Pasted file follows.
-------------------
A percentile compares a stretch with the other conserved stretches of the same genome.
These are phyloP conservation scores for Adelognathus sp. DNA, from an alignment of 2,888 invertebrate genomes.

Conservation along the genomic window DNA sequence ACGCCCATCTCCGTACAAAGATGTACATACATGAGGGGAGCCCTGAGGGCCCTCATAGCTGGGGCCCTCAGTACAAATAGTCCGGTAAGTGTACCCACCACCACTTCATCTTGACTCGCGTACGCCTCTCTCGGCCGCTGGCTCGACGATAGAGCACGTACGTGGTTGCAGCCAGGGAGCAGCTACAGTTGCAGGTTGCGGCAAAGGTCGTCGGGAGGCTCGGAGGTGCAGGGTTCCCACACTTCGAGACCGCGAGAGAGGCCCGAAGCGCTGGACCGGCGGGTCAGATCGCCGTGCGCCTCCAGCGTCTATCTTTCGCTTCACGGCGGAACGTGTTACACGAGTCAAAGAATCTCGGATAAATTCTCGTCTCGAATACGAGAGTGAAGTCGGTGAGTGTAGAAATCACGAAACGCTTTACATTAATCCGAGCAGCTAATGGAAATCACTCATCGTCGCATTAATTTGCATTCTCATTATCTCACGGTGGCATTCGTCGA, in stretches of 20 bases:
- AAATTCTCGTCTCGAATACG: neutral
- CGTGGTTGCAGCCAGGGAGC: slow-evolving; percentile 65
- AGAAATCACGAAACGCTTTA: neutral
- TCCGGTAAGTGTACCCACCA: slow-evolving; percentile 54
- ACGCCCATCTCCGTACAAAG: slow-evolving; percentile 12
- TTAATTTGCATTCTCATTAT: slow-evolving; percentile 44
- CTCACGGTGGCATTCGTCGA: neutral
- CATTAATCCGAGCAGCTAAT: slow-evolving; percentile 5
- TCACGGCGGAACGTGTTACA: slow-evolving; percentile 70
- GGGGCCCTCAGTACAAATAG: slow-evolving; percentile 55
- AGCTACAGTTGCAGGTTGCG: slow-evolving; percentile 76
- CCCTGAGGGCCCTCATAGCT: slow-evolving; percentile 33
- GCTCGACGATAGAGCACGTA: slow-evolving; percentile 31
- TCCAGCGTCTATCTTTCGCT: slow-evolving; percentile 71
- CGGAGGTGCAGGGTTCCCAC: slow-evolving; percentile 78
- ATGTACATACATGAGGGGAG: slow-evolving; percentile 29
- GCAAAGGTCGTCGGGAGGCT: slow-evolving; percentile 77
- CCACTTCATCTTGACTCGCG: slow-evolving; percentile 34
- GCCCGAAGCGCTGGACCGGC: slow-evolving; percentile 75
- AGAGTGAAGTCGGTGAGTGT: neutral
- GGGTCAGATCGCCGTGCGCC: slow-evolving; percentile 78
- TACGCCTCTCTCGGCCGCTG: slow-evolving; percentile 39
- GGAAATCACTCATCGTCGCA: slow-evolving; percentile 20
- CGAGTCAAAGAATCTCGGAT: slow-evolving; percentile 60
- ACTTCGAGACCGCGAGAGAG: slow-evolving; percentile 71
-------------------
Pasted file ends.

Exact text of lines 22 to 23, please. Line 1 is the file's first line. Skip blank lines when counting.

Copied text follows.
- GCCCGAAGCGCTGGACCGGC: slow-evolving; percentile 75
- AGAGTGAAGTCGGTGAGTGT: neutral